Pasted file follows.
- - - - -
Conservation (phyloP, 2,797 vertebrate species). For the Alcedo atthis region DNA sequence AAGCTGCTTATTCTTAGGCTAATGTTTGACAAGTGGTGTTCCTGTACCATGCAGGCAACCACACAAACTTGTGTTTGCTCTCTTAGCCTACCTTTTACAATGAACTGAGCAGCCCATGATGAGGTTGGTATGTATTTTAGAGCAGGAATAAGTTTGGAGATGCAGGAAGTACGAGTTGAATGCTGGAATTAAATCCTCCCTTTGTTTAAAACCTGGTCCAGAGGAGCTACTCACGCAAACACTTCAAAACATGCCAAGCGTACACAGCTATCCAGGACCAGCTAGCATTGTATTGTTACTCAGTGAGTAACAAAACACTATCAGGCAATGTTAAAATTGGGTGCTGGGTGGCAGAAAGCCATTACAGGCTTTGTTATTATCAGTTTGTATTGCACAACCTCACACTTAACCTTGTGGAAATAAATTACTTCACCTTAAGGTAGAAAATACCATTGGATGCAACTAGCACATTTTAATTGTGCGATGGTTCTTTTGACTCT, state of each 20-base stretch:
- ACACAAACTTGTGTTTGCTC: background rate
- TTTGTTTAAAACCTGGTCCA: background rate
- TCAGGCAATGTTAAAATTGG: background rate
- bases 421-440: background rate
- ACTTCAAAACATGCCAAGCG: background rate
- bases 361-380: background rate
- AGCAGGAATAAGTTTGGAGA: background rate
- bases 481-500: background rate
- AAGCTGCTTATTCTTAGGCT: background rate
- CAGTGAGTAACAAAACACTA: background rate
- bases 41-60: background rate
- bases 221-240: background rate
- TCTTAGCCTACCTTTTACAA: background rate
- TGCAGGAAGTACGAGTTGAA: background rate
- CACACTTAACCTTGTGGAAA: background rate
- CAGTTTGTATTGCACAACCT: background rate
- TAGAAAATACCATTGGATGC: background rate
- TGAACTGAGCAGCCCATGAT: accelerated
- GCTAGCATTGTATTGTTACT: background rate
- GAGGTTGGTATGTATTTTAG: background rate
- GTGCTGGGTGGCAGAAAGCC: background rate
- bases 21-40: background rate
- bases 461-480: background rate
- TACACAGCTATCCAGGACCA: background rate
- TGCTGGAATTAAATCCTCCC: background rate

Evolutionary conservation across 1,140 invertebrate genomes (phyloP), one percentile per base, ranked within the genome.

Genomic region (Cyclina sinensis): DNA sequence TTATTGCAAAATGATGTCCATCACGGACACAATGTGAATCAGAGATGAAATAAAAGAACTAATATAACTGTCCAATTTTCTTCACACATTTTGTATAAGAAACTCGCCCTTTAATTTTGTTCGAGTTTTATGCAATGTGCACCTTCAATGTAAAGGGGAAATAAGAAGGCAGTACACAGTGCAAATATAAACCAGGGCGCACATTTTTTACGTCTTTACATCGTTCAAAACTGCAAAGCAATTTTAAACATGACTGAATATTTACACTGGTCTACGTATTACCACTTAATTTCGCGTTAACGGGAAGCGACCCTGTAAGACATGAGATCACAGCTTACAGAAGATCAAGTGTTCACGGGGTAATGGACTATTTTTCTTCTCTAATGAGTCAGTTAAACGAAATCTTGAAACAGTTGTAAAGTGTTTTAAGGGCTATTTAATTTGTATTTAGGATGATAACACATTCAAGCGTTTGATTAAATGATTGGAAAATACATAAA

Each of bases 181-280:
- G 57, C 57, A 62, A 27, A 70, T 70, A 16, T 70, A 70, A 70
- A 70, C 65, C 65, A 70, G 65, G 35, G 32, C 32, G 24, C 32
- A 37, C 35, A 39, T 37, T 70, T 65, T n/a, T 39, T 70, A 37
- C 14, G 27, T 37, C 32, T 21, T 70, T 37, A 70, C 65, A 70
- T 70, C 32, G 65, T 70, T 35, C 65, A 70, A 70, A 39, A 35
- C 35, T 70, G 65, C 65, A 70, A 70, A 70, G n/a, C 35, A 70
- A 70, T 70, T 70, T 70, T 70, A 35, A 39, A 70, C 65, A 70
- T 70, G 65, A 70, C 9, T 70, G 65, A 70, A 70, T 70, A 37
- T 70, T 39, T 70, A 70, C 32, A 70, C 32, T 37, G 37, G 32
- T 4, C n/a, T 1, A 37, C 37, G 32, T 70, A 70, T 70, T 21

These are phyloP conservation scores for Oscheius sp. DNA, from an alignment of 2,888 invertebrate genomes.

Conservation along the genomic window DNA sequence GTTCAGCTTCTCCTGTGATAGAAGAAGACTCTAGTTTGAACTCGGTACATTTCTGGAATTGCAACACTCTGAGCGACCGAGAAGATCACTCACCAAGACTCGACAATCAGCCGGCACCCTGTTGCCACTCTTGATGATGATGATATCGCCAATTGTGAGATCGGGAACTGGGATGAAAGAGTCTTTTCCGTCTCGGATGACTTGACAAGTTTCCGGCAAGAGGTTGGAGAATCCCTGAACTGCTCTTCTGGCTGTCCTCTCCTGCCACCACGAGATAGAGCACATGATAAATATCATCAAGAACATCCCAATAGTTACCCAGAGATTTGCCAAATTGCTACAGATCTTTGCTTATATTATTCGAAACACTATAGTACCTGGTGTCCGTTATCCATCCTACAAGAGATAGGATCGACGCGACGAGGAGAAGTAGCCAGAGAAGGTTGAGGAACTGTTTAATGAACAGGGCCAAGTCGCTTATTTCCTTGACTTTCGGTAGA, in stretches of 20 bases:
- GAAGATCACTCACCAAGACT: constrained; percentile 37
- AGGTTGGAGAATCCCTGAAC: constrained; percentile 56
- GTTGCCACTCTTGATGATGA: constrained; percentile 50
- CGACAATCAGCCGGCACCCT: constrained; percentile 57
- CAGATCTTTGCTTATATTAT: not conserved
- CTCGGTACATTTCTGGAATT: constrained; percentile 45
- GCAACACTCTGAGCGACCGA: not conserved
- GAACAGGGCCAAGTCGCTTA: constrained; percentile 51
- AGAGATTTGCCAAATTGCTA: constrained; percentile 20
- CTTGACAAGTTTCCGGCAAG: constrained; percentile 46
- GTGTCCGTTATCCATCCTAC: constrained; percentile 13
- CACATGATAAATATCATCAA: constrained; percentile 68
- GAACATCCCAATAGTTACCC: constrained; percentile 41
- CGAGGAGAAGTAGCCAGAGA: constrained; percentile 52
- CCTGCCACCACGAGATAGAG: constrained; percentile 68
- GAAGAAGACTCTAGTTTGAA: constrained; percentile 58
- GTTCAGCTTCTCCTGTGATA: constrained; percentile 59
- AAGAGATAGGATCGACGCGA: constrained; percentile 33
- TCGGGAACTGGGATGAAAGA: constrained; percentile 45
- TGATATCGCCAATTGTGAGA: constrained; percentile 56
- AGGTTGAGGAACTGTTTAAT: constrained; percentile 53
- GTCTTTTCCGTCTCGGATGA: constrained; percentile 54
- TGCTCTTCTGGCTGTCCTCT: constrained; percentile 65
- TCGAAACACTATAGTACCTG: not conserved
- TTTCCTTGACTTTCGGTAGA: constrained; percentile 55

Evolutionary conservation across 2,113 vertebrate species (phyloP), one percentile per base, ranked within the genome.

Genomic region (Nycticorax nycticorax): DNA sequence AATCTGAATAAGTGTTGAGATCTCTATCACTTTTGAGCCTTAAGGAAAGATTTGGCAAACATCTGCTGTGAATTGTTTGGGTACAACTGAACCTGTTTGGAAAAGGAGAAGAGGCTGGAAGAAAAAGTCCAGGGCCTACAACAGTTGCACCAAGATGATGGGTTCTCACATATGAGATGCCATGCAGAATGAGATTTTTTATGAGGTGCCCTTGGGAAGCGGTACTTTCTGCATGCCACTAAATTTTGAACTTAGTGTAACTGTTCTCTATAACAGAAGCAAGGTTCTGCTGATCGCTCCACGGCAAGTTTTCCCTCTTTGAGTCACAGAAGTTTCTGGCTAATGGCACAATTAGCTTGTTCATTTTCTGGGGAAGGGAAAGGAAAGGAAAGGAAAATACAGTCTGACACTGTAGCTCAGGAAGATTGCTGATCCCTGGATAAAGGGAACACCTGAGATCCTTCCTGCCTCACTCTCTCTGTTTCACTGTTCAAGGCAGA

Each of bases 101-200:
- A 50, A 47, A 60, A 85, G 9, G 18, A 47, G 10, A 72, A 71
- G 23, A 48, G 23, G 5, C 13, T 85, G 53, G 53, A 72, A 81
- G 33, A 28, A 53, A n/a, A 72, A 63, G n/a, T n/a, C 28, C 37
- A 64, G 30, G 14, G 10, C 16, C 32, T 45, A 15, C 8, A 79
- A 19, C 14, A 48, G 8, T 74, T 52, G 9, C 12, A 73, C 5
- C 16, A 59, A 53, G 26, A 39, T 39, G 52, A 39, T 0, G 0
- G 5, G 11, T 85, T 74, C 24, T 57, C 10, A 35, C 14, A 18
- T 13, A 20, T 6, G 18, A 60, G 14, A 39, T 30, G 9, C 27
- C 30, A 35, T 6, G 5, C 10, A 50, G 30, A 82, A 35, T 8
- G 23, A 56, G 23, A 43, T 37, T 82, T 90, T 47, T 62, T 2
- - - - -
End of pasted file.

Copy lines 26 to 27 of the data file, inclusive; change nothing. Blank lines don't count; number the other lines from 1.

- TGCTGGAATTAAATCCTCCC: background rate

Evolutionary conservation across 1,140 invertebrate genomes (phyloP), one percentile per base, ranked within the genome.